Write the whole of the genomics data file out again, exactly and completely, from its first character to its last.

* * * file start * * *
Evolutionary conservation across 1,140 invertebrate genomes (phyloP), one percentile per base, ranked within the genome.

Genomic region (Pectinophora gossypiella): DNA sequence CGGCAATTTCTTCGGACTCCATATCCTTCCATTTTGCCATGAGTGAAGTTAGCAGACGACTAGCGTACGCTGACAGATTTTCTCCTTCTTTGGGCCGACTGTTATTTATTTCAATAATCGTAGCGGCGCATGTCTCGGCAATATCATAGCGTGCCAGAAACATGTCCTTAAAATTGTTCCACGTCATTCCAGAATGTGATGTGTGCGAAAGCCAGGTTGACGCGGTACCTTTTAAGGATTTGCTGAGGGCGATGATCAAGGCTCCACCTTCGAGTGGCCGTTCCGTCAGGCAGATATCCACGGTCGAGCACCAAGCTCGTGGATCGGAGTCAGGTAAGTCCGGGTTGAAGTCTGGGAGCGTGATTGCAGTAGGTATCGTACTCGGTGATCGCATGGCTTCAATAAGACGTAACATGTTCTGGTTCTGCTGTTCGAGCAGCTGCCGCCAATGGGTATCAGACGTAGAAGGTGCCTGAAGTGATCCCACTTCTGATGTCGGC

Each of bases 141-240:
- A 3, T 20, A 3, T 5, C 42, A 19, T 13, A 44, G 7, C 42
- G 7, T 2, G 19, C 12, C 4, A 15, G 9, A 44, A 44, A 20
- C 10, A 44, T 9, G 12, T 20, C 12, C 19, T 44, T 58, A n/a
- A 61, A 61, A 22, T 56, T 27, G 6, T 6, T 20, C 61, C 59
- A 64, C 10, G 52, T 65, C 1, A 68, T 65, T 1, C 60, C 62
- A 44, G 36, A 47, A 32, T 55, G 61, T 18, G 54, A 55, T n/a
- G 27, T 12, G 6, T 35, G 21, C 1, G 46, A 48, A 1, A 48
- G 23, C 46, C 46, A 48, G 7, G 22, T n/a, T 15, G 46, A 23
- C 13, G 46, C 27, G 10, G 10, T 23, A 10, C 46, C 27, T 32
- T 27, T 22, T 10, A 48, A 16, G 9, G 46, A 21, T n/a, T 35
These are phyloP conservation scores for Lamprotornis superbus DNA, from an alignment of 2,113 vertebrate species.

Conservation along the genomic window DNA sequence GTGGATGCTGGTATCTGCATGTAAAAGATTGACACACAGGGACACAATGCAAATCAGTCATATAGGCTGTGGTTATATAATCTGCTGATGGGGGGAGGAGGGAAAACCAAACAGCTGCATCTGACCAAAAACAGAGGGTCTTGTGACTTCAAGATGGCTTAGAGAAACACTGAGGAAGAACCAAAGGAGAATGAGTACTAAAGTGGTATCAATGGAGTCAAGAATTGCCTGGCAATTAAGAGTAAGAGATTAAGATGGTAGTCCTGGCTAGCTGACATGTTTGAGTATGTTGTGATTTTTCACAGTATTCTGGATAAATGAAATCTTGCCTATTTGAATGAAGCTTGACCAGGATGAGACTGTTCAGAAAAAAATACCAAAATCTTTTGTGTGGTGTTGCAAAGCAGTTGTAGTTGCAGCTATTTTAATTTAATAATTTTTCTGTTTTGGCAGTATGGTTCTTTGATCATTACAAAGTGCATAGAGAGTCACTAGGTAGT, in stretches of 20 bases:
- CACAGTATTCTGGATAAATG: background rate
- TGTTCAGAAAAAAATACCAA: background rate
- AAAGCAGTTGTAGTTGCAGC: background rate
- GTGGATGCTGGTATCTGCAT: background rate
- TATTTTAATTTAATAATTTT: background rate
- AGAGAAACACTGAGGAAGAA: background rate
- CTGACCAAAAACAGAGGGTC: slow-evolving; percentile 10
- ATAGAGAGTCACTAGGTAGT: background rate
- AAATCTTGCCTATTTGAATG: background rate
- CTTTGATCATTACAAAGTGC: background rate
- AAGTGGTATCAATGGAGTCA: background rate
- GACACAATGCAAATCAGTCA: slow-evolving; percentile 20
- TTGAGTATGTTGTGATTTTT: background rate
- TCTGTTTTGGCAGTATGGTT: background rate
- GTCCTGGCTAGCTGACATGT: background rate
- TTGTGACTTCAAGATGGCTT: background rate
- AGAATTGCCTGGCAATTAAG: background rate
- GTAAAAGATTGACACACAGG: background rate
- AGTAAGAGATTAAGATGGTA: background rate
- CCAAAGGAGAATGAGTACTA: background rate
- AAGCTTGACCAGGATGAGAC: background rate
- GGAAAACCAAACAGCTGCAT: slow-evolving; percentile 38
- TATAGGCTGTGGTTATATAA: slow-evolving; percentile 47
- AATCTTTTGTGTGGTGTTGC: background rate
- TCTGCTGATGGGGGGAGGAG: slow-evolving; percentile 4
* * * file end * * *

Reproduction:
Evolutionary conservation across 1,140 invertebrate genomes (phyloP), one percentile per base, ranked within the genome.

Genomic region (Pectinophora gossypiella): DNA sequence CGGCAATTTCTTCGGACTCCATATCCTTCCATTTTGCCATGAGTGAAGTTAGCAGACGACTAGCGTACGCTGACAGATTTTCTCCTTCTTTGGGCCGACTGTTATTTATTTCAATAATCGTAGCGGCGCATGTCTCGGCAATATCATAGCGTGCCAGAAACATGTCCTTAAAATTGTTCCACGTCATTCCAGAATGTGATGTGTGCGAAAGCCAGGTTGACGCGGTACCTTTTAAGGATTTGCTGAGGGCGATGATCAAGGCTCCACCTTCGAGTGGCCGTTCCGTCAGGCAGATATCCACGGTCGAGCACCAAGCTCGTGGATCGGAGTCAGGTAAGTCCGGGTTGAAGTCTGGGAGCGTGATTGCAGTAGGTATCGTACTCGGTGATCGCATGGCTTCAATAAGACGTAACATGTTCTGGTTCTGCTGTTCGAGCAGCTGCCGCCAATGGGTATCAGACGTAGAAGGTGCCTGAAGTGATCCCACTTCTGATGTCGGC

Each of bases 141-240:
- A 3, T 20, A 3, T 5, C 42, A 19, T 13, A 44, G 7, C 42
- G 7, T 2, G 19, C 12, C 4, A 15, G 9, A 44, A 44, A 20
- C 10, A 44, T 9, G 12, T 20, C 12, C 19, T 44, T 58, A n/a
- A 61, A 61, A 22, T 56, T 27, G 6, T 6, T 20, C 61, C 59
- A 64, C 10, G 52, T 65, C 1, A 68, T 65, T 1, C 60, C 62
- A 44, G 36, A 47, A 32, T 55, G 61, T 18, G 54, A 55, T n/a
- G 27, T 12, G 6, T 35, G 21, C 1, G 46, A 48, A 1, A 48
- G 23, C 46, C 46, A 48, G 7, G 22, T n/a, T 15, G 46, A 23
- C 13, G 46, C 27, G 10, G 10, T 23, A 10, C 46, C 27, T 32
- T 27, T 22, T 10, A 48, A 16, G 9, G 46, A 21, T n/a, T 35
These are phyloP conservation scores for Lamprotornis superbus DNA, from an alignment of 2,113 vertebrate species.

Conservation along the genomic window DNA sequence GTGGATGCTGGTATCTGCATGTAAAAGATTGACACACAGGGACACAATGCAAATCAGTCATATAGGCTGTGGTTATATAATCTGCTGATGGGGGGAGGAGGGAAAACCAAACAGCTGCATCTGACCAAAAACAGAGGGTCTTGTGACTTCAAGATGGCTTAGAGAAACACTGAGGAAGAACCAAAGGAGAATGAGTACTAAAGTGGTATCAATGGAGTCAAGAATTGCCTGGCAATTAAGAGTAAGAGATTAAGATGGTAGTCCTGGCTAGCTGACATGTTTGAGTATGTTGTGATTTTTCACAGTATTCTGGATAAATGAAATCTTGCCTATTTGAATGAAGCTTGACCAGGATGAGACTGTTCAGAAAAAAATACCAAAATCTTTTGTGTGGTGTTGCAAAGCAGTTGTAGTTGCAGCTATTTTAATTTAATAATTTTTCTGTTTTGGCAGTATGGTTCTTTGATCATTACAAAGTGCATAGAGAGTCACTAGGTAGT, in stretches of 20 bases:
- CACAGTATTCTGGATAAATG: background rate
- TGTTCAGAAAAAAATACCAA: background rate
- AAAGCAGTTGTAGTTGCAGC: background rate
- GTGGATGCTGGTATCTGCAT: background rate
- TATTTTAATTTAATAATTTT: background rate
- AGAGAAACACTGAGGAAGAA: background rate
- CTGACCAAAAACAGAGGGTC: slow-evolving; percentile 10
- ATAGAGAGTCACTAGGTAGT: background rate
- AAATCTTGCCTATTTGAATG: background rate
- CTTTGATCATTACAAAGTGC: background rate
- AAGTGGTATCAATGGAGTCA: background rate
- GACACAATGCAAATCAGTCA: slow-evolving; percentile 20
- TTGAGTATGTTGTGATTTTT: background rate
- TCTGTTTTGGCAGTATGGTT: background rate
- GTCCTGGCTAGCTGACATGT: background rate
- TTGTGACTTCAAGATGGCTT: background rate
- AGAATTGCCTGGCAATTAAG: background rate
- GTAAAAGATTGACACACAGG: background rate
- AGTAAGAGATTAAGATGGTA: background rate
- CCAAAGGAGAATGAGTACTA: background rate
- AAGCTTGACCAGGATGAGAC: background rate
- GGAAAACCAAACAGCTGCAT: slow-evolving; percentile 38
- TATAGGCTGTGGTTATATAA: slow-evolving; percentile 47
- AATCTTTTGTGTGGTGTTGC: background rate
- TCTGCTGATGGGGGGAGGAG: slow-evolving; percentile 4